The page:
Aims. There have been many studies of extreme-ultraviolet (EUV) dimming in association with coronal mass ejection (CME) onsets. However, there has never been a thorough statistical study of this association, covering appropriate temperature ranges. Thus, we make use of a large campaign database utilising the Coronal Diagnostic Spectrometer (CDS) and the Large Angle and Spectrometric COronagraph (LASCO) both on the SOlar and Heliospheric Observatory (SOHO) to associate dimming events detected at 1 and 2 million K with CME activity. The aim is to confirm whether the dimming-CME association is real or not. This in turn will confirm whether special attention should be paid to the EUV dimming in the pre-eruption and eruption periods to study the CME onset process itself.
Methods. The CDS CME onset campaign data for Mg IX and FE XVI observations on the solar limb are used to compare to LASCO event lists over a period from 1998 to 2005. Dimming events are identified and the physical extent explored, whilst comparing the events to overlying CME activity.
Results. For the identified dimming regions we have shown strong associations with CME onsets, with up to 55% of the dimming events being associated with CME activity. This is compared to the random case where up to 47% of the dimming regions are expected to be associated with CMEs. We have also shown that up to 84% of CMEs associated with our data can be tracked back to dimming regions. This compares to a random case of up to 58%.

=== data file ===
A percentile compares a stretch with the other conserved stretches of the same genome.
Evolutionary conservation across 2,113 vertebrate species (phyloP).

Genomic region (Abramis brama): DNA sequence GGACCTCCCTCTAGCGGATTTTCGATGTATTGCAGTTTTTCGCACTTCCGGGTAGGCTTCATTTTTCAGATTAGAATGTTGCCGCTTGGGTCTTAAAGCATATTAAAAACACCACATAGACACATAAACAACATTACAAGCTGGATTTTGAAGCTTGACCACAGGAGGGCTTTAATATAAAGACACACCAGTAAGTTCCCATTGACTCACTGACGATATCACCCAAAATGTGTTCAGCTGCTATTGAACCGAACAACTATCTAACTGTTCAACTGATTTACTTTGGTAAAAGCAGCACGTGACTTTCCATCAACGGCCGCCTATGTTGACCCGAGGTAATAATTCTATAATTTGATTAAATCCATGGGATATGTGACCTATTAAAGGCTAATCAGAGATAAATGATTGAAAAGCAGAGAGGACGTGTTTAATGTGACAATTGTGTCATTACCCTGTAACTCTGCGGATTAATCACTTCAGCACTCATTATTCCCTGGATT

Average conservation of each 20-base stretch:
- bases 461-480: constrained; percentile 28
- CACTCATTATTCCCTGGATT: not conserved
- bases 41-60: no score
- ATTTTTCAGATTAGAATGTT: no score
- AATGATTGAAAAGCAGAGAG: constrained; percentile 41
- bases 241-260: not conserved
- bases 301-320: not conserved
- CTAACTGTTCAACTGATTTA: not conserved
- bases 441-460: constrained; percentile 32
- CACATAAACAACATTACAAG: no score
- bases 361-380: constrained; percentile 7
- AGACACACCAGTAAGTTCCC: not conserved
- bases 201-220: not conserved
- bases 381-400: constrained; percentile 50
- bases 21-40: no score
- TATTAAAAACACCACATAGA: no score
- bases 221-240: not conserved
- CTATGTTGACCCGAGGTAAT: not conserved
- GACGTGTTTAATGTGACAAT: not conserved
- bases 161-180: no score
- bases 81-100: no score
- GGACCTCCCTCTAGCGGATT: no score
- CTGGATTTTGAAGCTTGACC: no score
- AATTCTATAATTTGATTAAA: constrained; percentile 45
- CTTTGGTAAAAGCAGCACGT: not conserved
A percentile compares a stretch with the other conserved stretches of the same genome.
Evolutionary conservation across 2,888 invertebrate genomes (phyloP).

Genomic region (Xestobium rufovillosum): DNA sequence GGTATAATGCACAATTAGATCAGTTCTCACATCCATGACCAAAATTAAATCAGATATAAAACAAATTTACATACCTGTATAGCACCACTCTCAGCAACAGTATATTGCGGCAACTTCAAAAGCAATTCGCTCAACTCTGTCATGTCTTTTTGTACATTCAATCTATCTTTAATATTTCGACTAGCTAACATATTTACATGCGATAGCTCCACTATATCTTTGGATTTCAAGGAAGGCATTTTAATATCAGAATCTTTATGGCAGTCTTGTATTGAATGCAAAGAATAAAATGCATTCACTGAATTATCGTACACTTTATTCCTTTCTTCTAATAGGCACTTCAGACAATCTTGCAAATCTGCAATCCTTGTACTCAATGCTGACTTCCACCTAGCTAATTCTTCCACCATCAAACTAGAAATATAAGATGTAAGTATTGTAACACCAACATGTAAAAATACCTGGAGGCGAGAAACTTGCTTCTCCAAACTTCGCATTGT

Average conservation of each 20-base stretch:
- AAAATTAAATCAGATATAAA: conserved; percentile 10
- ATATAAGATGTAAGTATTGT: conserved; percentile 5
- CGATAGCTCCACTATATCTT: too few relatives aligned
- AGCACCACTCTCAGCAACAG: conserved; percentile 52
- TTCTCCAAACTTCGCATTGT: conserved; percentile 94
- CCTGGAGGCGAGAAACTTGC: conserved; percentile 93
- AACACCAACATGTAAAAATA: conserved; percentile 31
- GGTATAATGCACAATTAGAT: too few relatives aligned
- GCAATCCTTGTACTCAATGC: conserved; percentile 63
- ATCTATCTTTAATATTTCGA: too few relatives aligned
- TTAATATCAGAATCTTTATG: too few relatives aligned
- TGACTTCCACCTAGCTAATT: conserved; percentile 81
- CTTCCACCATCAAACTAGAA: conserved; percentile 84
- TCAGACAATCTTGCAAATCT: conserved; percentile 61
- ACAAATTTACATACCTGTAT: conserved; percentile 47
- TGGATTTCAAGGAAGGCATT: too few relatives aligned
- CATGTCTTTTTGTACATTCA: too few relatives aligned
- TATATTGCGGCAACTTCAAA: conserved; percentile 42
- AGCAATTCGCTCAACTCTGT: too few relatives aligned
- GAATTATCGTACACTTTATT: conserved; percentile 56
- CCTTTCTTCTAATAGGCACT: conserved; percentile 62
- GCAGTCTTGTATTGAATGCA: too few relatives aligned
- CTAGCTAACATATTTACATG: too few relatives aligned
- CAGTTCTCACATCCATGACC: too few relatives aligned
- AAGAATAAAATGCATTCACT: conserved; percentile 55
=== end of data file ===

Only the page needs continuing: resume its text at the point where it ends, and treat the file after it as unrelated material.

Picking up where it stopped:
Conclusions. These results confirm the CME-EUV dimming association, using a statistical analysis for the first time. We discuss the repercussions for the study of CME onsets, i.e. analysis of the dimming regions and the periods up to such dimming may be key to understanding the pre-CME onset plasma processes. The results stress that one emission line may not be sufficient for associating dimming regions with CMEs.